Researchers from Texas A&M (Texas A&M) University, College Station; Rice University (Rice), Houston, Texas; and Halmstad University, Sweden are collaborating to develop design software that can accurately predict the physical behavior of robots prior to prototyping, as well as expand a previously developed programming language. The work has implications for the design of prosthetic and rehabilitative devices.
“One of our goals is to find a way to do virtual testing so that key flaws can be found on a computer before a prototype is ever built,” said Walid Taha, PhD, adjunct professor of computer science at Rice and professor of computer science at Halmstad University.
Taha is principal investigator at Rice and Halmstad University on a new collaborative research grant from the National Science Foundation (NSF). The lead investigator at Texas A&M is Aaron Ames, PhD, an assistant professor in the Department of Mechanical Engineering with a joint appointment in the Department of Electrical and Computer Engineering.
Taha said that robots are a study in contrasts. They can perform superhuman feats but get tripped up by toddler-level tasks. They’re digitally programmable, but intricacies of their physical behavior go far beyond the reach of computer simulations.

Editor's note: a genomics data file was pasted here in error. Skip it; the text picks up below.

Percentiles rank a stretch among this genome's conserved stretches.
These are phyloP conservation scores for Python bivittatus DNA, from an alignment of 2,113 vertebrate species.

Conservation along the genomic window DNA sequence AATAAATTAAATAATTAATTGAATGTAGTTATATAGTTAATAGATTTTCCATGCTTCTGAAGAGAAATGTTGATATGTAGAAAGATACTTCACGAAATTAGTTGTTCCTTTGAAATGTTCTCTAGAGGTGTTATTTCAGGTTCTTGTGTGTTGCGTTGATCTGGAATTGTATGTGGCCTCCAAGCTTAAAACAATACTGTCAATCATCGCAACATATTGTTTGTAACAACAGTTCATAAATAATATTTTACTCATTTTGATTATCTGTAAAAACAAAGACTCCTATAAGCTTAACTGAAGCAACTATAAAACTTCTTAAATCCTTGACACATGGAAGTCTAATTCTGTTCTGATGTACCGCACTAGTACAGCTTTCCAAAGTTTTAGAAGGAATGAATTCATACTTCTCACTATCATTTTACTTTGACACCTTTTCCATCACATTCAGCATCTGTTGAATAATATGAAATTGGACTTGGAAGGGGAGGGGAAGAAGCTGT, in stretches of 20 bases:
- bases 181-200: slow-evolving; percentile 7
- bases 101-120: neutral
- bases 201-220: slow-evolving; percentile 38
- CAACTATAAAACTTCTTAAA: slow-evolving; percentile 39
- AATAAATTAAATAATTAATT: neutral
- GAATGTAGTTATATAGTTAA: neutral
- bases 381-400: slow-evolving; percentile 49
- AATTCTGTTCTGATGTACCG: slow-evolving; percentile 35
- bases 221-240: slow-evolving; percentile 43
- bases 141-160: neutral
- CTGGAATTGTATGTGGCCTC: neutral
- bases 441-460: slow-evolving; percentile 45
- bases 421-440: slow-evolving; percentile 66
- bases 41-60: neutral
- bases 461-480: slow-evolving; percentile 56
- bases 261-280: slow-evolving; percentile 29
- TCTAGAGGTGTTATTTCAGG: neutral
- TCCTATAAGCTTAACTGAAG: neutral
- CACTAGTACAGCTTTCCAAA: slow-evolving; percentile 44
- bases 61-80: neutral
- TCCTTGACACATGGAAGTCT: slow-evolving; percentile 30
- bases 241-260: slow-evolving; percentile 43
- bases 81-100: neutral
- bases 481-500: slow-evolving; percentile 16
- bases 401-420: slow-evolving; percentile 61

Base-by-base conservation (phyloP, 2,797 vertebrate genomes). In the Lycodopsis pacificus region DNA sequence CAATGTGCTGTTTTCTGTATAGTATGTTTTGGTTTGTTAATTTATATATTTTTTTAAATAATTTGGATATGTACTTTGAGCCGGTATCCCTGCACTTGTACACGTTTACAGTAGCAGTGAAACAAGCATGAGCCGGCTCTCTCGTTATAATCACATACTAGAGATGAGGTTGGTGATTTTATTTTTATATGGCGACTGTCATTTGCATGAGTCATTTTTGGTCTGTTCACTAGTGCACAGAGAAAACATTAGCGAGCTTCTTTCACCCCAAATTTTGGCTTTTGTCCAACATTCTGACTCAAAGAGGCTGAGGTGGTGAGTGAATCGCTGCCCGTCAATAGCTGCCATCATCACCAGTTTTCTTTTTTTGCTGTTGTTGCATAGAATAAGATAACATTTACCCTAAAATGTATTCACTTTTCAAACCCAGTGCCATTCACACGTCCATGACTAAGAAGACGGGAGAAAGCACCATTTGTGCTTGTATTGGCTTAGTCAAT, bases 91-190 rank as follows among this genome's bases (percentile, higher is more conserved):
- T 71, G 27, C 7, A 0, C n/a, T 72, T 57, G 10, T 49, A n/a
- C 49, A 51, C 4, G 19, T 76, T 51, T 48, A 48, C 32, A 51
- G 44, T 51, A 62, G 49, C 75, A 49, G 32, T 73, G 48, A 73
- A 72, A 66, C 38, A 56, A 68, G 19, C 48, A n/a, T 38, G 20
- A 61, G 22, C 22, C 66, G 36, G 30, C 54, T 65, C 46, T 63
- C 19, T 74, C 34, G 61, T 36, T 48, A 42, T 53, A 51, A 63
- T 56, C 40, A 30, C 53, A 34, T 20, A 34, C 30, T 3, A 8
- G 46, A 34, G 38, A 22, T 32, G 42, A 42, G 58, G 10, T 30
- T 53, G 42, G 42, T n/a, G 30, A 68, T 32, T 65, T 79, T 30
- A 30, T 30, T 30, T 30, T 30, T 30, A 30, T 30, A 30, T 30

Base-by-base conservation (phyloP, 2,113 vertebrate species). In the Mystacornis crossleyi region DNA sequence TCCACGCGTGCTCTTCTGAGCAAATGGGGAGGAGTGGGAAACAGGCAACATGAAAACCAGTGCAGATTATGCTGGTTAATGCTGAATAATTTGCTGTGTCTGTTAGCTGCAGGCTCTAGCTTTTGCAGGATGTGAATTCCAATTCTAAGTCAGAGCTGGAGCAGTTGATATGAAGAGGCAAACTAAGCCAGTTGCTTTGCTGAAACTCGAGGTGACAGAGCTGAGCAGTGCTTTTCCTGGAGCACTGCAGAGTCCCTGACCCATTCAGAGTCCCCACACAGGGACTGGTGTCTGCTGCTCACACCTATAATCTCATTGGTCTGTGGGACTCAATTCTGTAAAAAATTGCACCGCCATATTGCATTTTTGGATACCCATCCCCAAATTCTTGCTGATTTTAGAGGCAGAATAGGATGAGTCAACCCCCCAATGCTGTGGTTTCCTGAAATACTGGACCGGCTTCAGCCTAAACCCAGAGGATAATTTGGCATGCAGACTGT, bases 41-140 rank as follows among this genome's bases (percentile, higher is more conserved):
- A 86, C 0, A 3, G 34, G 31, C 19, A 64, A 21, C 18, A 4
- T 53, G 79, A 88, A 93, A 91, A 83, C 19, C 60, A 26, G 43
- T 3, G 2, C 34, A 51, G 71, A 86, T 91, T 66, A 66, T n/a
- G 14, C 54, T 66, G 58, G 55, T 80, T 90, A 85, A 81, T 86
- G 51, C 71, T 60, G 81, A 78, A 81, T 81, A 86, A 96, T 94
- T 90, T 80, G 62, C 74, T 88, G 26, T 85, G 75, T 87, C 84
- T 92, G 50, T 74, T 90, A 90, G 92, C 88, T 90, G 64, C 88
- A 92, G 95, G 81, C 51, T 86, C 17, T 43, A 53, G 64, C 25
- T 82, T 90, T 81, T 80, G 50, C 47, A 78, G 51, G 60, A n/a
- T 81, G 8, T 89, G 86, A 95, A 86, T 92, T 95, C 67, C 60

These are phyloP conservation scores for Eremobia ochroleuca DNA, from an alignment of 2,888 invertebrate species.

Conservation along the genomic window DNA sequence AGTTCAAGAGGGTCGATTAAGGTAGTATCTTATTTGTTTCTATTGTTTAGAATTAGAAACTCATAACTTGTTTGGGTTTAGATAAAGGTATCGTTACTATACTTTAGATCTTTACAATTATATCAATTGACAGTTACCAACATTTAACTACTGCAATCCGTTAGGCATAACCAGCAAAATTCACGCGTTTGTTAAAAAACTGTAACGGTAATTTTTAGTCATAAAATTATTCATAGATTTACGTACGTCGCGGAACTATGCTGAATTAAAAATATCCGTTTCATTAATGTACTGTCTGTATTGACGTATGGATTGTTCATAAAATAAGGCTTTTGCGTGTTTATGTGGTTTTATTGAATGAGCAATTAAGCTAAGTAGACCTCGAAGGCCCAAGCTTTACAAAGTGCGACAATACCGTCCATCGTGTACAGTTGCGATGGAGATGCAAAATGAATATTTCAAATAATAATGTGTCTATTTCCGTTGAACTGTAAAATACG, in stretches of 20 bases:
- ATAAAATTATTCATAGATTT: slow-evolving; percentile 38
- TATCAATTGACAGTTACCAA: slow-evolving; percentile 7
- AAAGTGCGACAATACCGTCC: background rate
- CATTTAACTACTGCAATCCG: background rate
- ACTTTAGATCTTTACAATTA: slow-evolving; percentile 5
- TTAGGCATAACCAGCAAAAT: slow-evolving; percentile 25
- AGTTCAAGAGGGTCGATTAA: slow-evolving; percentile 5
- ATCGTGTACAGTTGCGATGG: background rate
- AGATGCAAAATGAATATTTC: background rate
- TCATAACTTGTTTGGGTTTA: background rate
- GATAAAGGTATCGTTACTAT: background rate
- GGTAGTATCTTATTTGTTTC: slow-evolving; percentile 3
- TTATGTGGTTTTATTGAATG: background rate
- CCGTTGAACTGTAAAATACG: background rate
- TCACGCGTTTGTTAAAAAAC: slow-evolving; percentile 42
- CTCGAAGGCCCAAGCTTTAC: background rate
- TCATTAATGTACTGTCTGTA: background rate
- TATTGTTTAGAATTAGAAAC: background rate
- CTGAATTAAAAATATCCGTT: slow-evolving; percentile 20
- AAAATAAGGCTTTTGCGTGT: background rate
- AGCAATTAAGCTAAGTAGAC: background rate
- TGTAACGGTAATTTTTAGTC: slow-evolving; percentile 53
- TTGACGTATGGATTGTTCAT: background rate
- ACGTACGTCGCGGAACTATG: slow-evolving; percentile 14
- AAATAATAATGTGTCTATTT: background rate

Modeling and simulation of robotics is not a new idea, but the researchers are taking a new approach. They are looking to develop a holistic system that robotics designers can use from start to finish. Currently, designers might use four or more different pieces of software at various points in the design and testing of a new robot. Lack of compatibility from one piece of software to the next is one problem, but an even larger problem can arise when entire concepts are missing or treated wholly different.
To address this, the team includes Rice programming language expert Corky Cartwright, PhD, professor of computer science. Taha and Cartwright began developing a new programming language called Acumen under an earlier NSF grant. They’ll continue to develop and expand the language under this new research program.
This new programming language will be applied in the context of the project’s two hands-on robotics laboratories -Mechatronics and Haptics Interface (MAHI) lab at Rice and Ames’ A&M Bipedal Experimental Robotics (AMBER) lab at Texas A&M-to test the language and make sure it is up to the task of day-to-day robotic design. Marcia O’Malley,PhD, associate professor of mechanical engineering at Rice, MAHI lab director, and co-principal investigator on the new project, will create upper-body prosthetic and rehabilitation devices through this framework, and Ames will focus on lower-body robotic devices, developing two-legged walking robots and lower-limb robotic assistive devices.
“One area that stands to significantly benefit from these innovations is the design of next-generation prosthetics,” Ames said. “The MAHI lab at Rice is already doing work on upper-body prosthetics, and the AMBER lab is working on prosthetics for the lower body. With improved modeling and simulation tools we hope to dramatically accelerate innovation in this area.”